Despite this old and new history of Bush’s highhanded approach toward democracy, media commentators largely accepted Bush’s inaugural declarations about “freedom” and “liberty” at face value.
Though some columnists have questioned the feasibility of Bush’s “ultimate goal of ending tyranny in our world,” almost no one in Washington has questioned Bush’s sincerity. The idea that Bush might be a hypocrite — hiding an autocratic reality under the cover of democratic rhetoric — is presumably beyond the bounds of the capital’s conventional wisdom.
The Washington Post’s David S. Broder, known as the “dean” of the national press corps, wrote a glowing tribute to Bush’s “eloquent” speech. The speech, Broder wrote, was proof that Bush was holding steadfast to his goal of achieving “the worldwide realization of the ideals of freedom and democracy.”
Left out of these formulations are always the core questions about what “freedom,” “liberty” and “democracy” mean to Bush and his political allies overseas. Indeed, the most troubling subtext tucked inside Bush’s paean to “freedom” may have been that the ultimate freedom for Americans today is their freedom to follow him.
While justifying the invasion of Iraq in the name of “freedom” — after earlier claims about weapons of mass destruction proved bogus — Bush has based many of his military operations in Persian Gulf sheikhdoms that offer few or no democratic rights to their citizens. Some allies in Bush’s “war on terror,” such as Uzbekistan, repress their own people as ruthlessly as Saddam Hussein did in Iraq.
For good reason, this perceived Bush hypocrisy has undercut U.S. strategies for winning “hearts and minds” in the Islamic world. Bush’s mistaken interpretation of al Qaeda’s motives for waging war — as a hatred for American freedom and a desire to destroy U.S. democracy — further hampers a coherent strategy for prevailing in the Middle East.
As former CIA analyst Michael Scheuer points out in his 2004 book, Imperial Hubris, Islamic militants view their attacks against U.S. targets, including the terror strikes on the World Trade Center, as a “defensive jihad” to protect what they view as longstanding U.S. assaults on their land and on their people.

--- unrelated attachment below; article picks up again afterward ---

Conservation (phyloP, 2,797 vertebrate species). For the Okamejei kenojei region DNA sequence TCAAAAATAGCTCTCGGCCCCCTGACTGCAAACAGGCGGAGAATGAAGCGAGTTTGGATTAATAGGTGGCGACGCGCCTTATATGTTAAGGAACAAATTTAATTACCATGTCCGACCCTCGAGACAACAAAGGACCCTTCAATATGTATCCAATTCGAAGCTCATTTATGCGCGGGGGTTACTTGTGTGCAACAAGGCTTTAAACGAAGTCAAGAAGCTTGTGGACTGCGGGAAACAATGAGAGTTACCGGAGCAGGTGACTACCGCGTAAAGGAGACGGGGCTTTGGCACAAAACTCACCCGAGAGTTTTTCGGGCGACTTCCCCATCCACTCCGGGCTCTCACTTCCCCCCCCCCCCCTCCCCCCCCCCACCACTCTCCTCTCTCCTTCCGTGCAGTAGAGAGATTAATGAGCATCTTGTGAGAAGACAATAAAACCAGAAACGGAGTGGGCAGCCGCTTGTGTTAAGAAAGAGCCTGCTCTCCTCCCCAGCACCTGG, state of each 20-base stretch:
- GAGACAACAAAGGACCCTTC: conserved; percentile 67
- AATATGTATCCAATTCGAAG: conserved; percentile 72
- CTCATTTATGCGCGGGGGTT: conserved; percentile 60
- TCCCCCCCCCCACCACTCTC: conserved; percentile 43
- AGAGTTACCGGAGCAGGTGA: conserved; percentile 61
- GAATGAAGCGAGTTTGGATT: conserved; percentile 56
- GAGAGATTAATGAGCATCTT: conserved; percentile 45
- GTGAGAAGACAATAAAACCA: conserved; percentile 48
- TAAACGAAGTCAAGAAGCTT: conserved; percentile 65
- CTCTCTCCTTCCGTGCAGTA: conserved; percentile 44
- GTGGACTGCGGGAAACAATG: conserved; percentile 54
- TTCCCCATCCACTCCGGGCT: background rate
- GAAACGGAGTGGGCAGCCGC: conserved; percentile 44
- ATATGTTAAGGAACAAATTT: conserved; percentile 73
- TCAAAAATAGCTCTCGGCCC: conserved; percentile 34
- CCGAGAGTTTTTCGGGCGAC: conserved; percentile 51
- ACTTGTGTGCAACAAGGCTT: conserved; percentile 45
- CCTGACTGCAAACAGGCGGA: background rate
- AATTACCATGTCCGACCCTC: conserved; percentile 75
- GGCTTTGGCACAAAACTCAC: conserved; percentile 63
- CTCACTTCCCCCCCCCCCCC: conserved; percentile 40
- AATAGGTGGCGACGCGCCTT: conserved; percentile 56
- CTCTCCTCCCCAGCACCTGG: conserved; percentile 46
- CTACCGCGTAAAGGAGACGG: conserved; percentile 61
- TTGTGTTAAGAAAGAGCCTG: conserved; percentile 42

“Their goal is not to wipe out our secular democracy, but to deter us by military means from attacking the things they love,” including their religion and their territory, Scheuer writes. “Bin Laden et al are not eternal warriors; there is no evidence they are fighting for fighting’s sake.”
Rather, according to Scheuer, the resistance to the United States is part of what many Muslims view as a principled struggle against a foreign power that has sought to reimpose a form of colonialism on the Arab world. In that sense, al Qaeda’s attacks are reprehensible but rational, Scheuer argues.
According to Scheuer, U.S. policies over the past half century have “moved America from being the much-admired champion of liberty and self-government to the hated and feared advocate of a new imperial order, one that has much the same characteristics as nineteenth-century European imperialism: military garrisons; economic penetration and control; support for leaders, no matter how brutal and undemocratic, as long as they obey the imperial power; and the exploitation and depletion of natural resources.”
Scheuer, who wrote Imperial Hubris under the byline “Anonymous” because he was in the CIA at the time, also views Bush’s invasion of Iraq as counterproductive because it confirmed many Islamic suspicions about the United States and its motives.
Still, even with the Iraq policy spinning out of control and Islamic hatred of the United States soaring, Bush and much of the Washington commentariat seem content to continue their long bath in the warm rhetoric of freedom and liberty. They do so even as current and, if Hersh is right, future U.S. wars guarantee more devastation for U.S. soldiers and the people of the Middle East.
The other option would be to take a hard look at longstanding U.S. policies in that region, at legitimate Arab grievances against Washington and at the dangers caused by continued dependence on Middle East oil. That would undoubtedly cause much political pain and confront the nation with some wrenching choices. It is also virtually certain not to happen, at least in the foreseeable future.
Perhaps the one freedom most fundamental to Bush and his many admiring columnists is the freedom from reality.